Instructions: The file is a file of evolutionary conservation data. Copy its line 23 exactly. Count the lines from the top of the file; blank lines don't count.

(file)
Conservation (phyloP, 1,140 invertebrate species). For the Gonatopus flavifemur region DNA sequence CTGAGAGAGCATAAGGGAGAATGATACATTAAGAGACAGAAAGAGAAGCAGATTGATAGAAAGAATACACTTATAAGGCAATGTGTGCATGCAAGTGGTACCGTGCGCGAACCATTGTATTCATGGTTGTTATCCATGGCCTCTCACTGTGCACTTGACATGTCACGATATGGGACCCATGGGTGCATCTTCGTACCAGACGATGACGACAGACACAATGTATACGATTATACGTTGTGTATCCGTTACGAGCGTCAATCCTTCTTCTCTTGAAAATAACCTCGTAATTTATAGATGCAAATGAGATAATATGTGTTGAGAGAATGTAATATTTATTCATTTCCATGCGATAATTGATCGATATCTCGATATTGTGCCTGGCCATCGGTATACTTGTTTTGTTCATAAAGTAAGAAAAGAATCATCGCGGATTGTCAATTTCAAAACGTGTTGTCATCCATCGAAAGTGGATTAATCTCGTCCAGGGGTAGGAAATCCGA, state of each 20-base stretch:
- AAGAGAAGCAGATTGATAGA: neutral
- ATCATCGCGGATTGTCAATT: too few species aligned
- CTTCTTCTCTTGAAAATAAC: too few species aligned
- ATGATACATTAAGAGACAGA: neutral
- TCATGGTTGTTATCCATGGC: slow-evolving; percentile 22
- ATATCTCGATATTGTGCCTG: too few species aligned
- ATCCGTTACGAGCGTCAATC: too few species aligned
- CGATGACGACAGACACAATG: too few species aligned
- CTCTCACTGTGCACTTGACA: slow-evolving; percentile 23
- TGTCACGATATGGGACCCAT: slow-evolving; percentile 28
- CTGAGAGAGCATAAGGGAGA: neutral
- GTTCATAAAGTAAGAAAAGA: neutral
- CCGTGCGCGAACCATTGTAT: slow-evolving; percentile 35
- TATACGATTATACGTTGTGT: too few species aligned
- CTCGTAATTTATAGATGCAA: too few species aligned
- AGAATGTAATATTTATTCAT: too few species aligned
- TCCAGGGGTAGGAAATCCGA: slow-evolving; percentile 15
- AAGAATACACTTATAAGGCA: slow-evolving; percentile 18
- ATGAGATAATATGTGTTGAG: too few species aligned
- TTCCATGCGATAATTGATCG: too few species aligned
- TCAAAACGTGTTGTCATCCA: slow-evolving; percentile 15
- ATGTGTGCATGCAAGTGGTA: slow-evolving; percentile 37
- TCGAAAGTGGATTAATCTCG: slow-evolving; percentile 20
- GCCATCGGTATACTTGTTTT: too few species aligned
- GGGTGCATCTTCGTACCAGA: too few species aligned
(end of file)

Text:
- ATGTGTGCATGCAAGTGGTA: slow-evolving; percentile 37